The life and times of the Palm Pre aged one month...

On this day last month the much-hyped Palm Pre went on sale on the O2 network in the UK. So how have things gone, how did it get there and what happens next?

Back in March, so before the US launch on 6 June, both mobile giants were keeping schtum. Vodafone said at the time "Vodafone is always talking to leading brands about new handsets. The Palm Pre is an interesting proposition but that is all we are willing to say at this time."

O2 just wouldn't say anything other than that no plans had been made for a UK release at that time.

Back in May, as the US launch drew nearer, Palm got even more excited about its imminent arrival, while UK users were still none the wiser about when the Pre was coming or which operator would be wielding it.

Sprint continued to rub it in. "The argument that you need one phone for work and another phone for play, or that you have to make compromises between business and lifestyle productivity, is over," claimed its president and chief executive Dan Hesse, in a statement. "With Pre, compromises of the past are history."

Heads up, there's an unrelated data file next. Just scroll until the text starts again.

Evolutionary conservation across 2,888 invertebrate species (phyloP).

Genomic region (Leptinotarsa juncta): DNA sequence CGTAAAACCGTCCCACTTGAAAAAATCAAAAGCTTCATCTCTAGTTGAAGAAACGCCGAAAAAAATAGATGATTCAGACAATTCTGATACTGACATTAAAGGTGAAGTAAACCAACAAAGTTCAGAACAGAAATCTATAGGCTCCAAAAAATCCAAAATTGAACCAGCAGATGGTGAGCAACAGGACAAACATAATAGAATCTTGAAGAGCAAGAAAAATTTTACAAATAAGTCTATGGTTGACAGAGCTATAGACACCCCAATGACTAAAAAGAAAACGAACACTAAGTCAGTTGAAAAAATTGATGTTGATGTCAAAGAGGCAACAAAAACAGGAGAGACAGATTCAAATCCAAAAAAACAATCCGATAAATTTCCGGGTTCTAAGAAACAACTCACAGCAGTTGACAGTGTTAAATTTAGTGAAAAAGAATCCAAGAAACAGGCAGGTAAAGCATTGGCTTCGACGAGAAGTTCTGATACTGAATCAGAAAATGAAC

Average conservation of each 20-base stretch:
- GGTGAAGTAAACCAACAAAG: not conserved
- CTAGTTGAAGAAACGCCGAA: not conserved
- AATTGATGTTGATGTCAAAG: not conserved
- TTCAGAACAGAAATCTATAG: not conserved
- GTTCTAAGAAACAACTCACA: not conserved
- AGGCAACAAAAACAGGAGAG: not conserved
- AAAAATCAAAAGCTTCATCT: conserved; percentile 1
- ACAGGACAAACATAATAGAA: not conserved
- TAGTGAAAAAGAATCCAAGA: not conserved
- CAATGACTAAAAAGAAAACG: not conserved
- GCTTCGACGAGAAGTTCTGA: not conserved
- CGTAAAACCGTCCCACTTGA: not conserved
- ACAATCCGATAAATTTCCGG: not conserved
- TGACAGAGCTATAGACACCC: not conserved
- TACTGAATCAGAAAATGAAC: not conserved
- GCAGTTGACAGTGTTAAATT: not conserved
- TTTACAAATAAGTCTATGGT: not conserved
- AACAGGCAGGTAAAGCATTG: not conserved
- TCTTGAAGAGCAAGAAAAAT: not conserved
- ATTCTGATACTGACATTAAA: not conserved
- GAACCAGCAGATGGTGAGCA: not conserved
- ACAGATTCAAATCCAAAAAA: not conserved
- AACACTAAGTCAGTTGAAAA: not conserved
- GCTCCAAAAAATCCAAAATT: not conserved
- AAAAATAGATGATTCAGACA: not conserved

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The rumour mill

Then, finally, in July we learned that O2 would be selling the Palm Pre in the UK. But the launch date was still far from nailed down and there were question marks over whether the mobile player could sell two seemingly competing devices without conflict.

"A coup for Telefonica or a coup de grace for Apple? Telefonica is no doubt pleased to have secured the next-great-smart-phone-after-the-iPhone. However, we can't help feeling that it may have scored itself something of an own-goal," claimed Tony Cripps, a principal analyst at Ovum, in a comment note.

We didn't know back then that O2 was soon to lose its exclusive hold on the iPhone in the UK, or that Vodafone its rumoured rival for the Pre's affections would start selling Apple's iconic device itself in early 2010.

"For one thing, the two devices will be competing for the same customers. For another, the iPhone is more than a mere poster child for applications on phones and handset integration with the Web: it's the benchmark," Cripps added.

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